Area of Ellipse

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Introduction to Area of Ellipse

An ellipse just seems to be like an ordinary oval shape, resulting when a cone is snipped off by an oblique plane in a way that yields a closed curve which does not bisect the base. The area of ellipse is the same as the area of a circle i.e. A = π*r² or also written as: A= π · r * r. If a circle becomes flat it transforms into the shape of an ellipse and the semi-axes (OA and OB) of such an ellipse will be the stretched and compressed radii.


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Formulas for Ellipse

In an ellipse, if ‘a’ stands for OA and ‘b’ stands for OB, it can be proved that the area of the ellipse can be calculated by substituting ‘ab’ for ‘r r’ in the formula for the area of the circle, which then provides the below given:

Formula for the area of an ellipse:  A = π · a · b

Where ‘a’ (horizontal segment) = major axis [semi-major axis or ½ of the major axis]

    ‘b’ (vertical segment)   = minor axis [semi-minor axis or ½ the minor axis]

\[\text{Formula for Perimeter of the ellipse is: P = } 2 \pi \sqrt{\frac{a^{2} + b^{2}}{2}}\]

\[\text{Formula for volume of the ellipse is: V = } \frac{\pi (R_{1} + R_{2} + R_{3})}{3}\]


Major and Minor Axes

The Major Axis is said to be the longest diameter of an ellipse. This line segment travels from one side of the ellipse, through the center, to the other side, at the broadest part of the ellipse. And the Minor Axis is known to be the shortest diameter (at the narrowest part of the ellipse).

The half of the Major Axis is called the Semi-major Axis, and half of the Minor Axis is the Semi-minor Axis.

Below is a clear depiction of major and minor Axis with formulas to calculate:

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Special Case of Ellipse in a Circle's Area

A circle is a unique case of an ellipse. In correspondence to the fact that a square is a kind of rectangle, a circle is also a special case of an ellipse. The formula used to calculate the area of a circle is π r². However, seeing that a circle is an ellipse with equal minor and major axes, the formula for the area of the ellipse is the same as the formula for area of a circle.


Purpose of Calculating Area of Ellipse

Area of ellipse can be used to calculate a number of figures and fields such as:-

  • Find the surface area of a pond or an oval pool cover.

  • Computing the volume of a large table or an oval table top.

  • Compute the surface area of an oval structure like a dome.

  • Computing the area of a Football field.

  • Constructing an agricultural tunnel or an Elliptical Pipe.

  • To set a comparison between round and oval furnace hole airflow.

  • Used in laying flooring.

Solved Examples

Example 1:

A billiards table has horizontal radius of measurement 16.5 cm and vertical radius 10.5 cm. Calculate the area of the ellipse.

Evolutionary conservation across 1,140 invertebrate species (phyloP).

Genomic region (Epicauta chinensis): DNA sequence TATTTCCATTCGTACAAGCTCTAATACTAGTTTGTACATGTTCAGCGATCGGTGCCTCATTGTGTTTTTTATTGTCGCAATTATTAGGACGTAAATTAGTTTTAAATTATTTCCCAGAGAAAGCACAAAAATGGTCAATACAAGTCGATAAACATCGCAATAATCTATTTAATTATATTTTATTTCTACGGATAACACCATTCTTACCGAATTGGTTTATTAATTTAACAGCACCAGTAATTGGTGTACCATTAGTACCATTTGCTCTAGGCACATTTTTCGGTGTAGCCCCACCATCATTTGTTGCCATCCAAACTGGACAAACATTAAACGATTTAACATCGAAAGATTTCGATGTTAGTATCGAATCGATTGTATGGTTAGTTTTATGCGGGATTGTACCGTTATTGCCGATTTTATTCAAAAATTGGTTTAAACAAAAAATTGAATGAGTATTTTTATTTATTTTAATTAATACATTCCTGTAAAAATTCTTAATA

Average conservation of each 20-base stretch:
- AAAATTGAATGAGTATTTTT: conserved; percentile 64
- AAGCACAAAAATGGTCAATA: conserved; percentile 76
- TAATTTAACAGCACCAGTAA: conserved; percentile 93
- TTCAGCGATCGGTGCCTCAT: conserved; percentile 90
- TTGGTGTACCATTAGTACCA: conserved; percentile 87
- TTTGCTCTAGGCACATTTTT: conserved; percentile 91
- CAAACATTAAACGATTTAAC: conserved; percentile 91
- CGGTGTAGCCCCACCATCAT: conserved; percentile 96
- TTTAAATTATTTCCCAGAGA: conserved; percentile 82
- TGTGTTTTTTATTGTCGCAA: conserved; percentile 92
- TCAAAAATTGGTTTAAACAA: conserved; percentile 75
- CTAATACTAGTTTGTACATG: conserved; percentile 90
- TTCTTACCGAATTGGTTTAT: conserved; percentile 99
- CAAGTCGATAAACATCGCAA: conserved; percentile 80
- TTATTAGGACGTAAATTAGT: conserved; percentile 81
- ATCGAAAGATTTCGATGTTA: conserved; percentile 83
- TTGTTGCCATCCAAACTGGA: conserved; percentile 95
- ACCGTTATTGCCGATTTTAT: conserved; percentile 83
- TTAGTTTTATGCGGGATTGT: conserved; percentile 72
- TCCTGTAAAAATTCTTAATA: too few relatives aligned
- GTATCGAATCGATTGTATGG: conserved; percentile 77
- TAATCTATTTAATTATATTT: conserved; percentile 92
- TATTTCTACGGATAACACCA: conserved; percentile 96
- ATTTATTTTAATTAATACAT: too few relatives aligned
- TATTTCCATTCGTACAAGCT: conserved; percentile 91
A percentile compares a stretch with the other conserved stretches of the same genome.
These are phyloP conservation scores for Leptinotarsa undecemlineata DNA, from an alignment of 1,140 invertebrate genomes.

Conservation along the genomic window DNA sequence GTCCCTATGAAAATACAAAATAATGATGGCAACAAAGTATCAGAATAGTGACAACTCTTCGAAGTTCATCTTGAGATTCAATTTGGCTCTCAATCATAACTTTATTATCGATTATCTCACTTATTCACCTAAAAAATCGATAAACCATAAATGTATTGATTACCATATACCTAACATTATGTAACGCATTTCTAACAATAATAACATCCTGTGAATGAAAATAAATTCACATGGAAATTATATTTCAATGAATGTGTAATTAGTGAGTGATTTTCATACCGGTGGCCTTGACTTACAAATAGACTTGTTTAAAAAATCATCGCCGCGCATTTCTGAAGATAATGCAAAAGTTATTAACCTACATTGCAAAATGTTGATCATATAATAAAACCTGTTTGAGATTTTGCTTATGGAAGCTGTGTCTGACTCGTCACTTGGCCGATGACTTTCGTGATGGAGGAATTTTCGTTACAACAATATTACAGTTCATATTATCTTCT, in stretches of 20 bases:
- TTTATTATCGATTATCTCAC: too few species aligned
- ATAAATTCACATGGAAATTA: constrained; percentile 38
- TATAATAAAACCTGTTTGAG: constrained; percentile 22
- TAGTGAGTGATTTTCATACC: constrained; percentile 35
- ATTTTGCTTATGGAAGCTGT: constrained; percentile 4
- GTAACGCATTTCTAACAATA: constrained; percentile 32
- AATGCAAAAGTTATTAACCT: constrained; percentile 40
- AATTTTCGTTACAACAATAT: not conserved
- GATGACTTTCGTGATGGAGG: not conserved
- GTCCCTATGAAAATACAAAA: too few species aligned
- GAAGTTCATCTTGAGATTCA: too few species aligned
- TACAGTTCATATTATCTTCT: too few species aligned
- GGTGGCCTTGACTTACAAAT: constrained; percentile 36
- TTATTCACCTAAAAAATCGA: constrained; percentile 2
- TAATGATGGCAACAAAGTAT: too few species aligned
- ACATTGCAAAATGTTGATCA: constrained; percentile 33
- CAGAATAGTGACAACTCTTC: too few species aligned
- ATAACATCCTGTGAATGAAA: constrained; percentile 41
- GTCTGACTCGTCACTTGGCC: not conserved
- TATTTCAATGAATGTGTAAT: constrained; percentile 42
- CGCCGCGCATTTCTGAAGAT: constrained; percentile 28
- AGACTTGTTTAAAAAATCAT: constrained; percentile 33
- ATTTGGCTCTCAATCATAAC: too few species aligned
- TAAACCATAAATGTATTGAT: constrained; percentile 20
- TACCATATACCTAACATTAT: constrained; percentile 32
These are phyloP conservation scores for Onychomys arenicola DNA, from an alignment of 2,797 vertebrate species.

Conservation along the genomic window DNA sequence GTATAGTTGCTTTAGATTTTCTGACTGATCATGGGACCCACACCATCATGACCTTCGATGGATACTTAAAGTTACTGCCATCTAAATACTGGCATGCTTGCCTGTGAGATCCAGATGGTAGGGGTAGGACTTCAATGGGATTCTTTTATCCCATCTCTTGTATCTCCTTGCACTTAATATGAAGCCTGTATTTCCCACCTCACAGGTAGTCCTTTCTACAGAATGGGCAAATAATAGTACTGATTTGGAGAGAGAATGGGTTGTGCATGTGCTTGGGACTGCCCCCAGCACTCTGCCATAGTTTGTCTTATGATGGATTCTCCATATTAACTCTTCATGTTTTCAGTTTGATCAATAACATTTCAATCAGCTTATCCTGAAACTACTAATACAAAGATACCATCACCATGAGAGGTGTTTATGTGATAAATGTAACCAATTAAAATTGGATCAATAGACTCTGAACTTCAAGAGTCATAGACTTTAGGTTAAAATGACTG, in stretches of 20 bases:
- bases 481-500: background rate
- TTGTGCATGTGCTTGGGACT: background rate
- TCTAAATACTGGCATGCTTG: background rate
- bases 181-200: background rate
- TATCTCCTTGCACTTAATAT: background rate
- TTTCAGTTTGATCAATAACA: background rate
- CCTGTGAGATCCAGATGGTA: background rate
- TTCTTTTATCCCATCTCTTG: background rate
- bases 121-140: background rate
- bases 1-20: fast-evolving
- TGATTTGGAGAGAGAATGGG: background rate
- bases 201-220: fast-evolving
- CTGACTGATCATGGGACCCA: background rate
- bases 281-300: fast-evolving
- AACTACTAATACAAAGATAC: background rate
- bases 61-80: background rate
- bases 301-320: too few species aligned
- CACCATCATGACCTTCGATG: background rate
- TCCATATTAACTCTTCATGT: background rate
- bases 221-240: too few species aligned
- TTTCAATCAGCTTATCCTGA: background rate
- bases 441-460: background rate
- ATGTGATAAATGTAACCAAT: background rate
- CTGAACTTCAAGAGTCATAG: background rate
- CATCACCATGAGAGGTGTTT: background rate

Solution1:

A billiards table is in the shape of an ellipse.

Given that a billiards table has:

Horizontal radius (a) = 16.5 cm

Vertical radius (b) = 10.5 cm

Area of ellipse = π × a × b

Thus,

A = π × 16.5 × 10.5

= 22/7 × 173.25

=544.5

Therefore,

A = 544.5cm2

Note: we will take the value of π as 22/7 unless, otherwise stated.


Example 2:

Determine the volume, area and perimeter of an ellipse having the radius R1, R2 & R3 of 11 cm, 8 cm, and 3 cm respectively?


Solution2:

Following are the given values:-

radius R1 = 11 cm

radius R2 = 8 cm

radius R3 = 3 cm

Step by step calculation

Using the Formula to calculate the volume = (4π/3) x R1 x R2 x R3

Now substituting the values

= (4π/3) x 11 x 8 x 3

= 1105.28cm3

Using the Formula to calculate area = π R1 R2

Now substituting the values

= π x 11 x 8

= 276.57 cm2

Using the Formula to calculate the perimeter = \[2 \pi (\sqrt{\frac{(R_{1} ^{2} + R_{2} ^{2})}{2}})\]

Now substituting the values

= 2π x \[\sqrt{\frac{(11 + 8)}{2}}\]

= 59.66cm2.

FAQ (Frequently Asked Questions)

1. What is an Ellipse?

Ans. The ellipse is a closed curve and is in harmony about the midpoint. In an ellipse, the distance of two points inside of an ellipse from a point on the ellipse is exactly similar to the distance of any other point on the ellipse from that same point. These points in the interior of the ellipse are known as the foci.

2. How is the Ellipse Related to Planet Pluto?

Ans. Ellipses are, by their natural characteristic, not "exactly round" which circles are technically. The measure by which an ellipse is "flattened" from being perfectly round is what we call ellipse's "eccentricity". When astronomers refer to something (like Pluto) as having an "eccentric" orbit, they don't mean that the orbit is "uncanny"; but they mean it's "far from being circular". In the case of Pluto, its orbit actually intersects inside that of Neptune from time to time and the bigger the value of Pluto’s eccentricity, the more "flattened" the ellipse.


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3. Where do we Find Ellipses in Real Life?

Ans. A physical characteristic of ellipses is that light or sound waves emerging from one focus will reflect back to the other focus. This property of ellipses is frequently put to use in medicine. For instance, a patient suffering from bladder stones can be placed next to a non-invasive clinical appliance that emits shock waves into an elliptical vessel away from the patient. This is a harmful technology where the patient can even return home the same day, having needed no invasive surgery. Also, have you ever noticed the car logo of Toyota brand or Hyundai? These are  a perfect ellipse.


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